Scorching temperatures and too few rain showers are baking America's heartland. And while no farmer would ever wish for those conditions, this year's drought has at least one perk: growers of everything from beets to watermelon are reporting that flavors have intensified, since hot weather hastens maturity and builds higher levels of sugars and other key compounds. "Everyone is after the perfect peach," says Theresa High, owner and manager of High Country Orchards in Palisade, Colo. "And I think they found it this year."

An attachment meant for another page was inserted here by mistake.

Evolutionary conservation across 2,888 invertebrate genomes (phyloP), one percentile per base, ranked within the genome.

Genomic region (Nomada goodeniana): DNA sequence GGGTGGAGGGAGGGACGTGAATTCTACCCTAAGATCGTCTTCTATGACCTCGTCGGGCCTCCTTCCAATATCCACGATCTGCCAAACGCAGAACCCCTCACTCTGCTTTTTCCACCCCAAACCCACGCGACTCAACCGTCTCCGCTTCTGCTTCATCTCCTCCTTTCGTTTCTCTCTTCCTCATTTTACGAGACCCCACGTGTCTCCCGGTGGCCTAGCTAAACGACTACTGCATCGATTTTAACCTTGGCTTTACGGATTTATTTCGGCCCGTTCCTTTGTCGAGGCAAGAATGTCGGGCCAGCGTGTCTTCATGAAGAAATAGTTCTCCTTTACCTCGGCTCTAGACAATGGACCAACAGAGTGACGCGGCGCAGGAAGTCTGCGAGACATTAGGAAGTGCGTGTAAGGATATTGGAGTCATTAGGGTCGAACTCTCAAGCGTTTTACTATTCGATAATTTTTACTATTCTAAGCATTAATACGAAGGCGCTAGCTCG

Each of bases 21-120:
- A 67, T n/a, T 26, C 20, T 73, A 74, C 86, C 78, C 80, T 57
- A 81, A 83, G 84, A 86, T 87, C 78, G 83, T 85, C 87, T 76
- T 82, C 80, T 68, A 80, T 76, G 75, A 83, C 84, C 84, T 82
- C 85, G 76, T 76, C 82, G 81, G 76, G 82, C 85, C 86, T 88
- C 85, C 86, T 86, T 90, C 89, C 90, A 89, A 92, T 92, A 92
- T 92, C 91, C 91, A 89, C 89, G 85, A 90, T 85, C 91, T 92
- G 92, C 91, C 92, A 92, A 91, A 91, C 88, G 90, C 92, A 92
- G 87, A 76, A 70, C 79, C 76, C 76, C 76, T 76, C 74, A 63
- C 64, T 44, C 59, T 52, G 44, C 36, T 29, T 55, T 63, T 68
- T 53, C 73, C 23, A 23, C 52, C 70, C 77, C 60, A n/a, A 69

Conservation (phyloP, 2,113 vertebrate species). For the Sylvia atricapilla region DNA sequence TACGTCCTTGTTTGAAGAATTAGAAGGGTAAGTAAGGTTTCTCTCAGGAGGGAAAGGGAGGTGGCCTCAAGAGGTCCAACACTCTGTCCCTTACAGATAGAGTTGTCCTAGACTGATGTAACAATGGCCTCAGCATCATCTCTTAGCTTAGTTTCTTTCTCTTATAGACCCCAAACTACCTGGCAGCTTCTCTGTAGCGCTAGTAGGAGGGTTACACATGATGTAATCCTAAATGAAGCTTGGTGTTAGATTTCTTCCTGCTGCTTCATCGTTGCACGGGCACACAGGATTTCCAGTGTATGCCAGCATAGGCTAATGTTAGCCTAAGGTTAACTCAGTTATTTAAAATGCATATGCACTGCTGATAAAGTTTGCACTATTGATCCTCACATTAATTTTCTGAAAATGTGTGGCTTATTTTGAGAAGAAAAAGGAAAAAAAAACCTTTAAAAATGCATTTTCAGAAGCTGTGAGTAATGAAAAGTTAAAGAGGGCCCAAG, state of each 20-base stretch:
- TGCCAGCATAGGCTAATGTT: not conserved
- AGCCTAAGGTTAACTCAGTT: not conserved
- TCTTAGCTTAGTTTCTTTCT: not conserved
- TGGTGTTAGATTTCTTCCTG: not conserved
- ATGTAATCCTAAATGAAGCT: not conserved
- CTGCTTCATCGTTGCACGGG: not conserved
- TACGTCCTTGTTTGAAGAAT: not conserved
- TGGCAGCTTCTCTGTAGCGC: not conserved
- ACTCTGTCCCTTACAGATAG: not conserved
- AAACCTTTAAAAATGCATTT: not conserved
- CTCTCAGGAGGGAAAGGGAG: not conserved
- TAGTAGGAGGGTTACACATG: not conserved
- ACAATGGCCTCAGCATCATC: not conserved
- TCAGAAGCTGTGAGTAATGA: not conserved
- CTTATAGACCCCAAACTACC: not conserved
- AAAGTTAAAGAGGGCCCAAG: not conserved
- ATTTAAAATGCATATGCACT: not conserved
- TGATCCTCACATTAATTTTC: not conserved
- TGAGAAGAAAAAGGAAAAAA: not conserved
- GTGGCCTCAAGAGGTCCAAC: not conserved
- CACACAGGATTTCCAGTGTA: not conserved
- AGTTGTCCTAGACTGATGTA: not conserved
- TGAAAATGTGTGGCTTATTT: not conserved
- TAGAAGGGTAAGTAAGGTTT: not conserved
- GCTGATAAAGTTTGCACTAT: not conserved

On a local level, farmers can tout their flavorful produce to increase consumer demand. "It can be a good surprise," says Irwin Goldman, horticulture professor at the University of Wisconsin at Madison. At a farm in Colorado, for example, Michael Bartolo is growing some of his sweetest cantaloupes ever. "A lot of people at the markets have liked them," says the crop specialist at Colorado State University.
Of course, better flavors alone won't recoup losses from the drought, which could cost taxpayers $10.7 billion in bailouts. But they're certainly sparking foodie enthusiasm. "If there's a bright side to the world's weather conditions," says High, "this is it."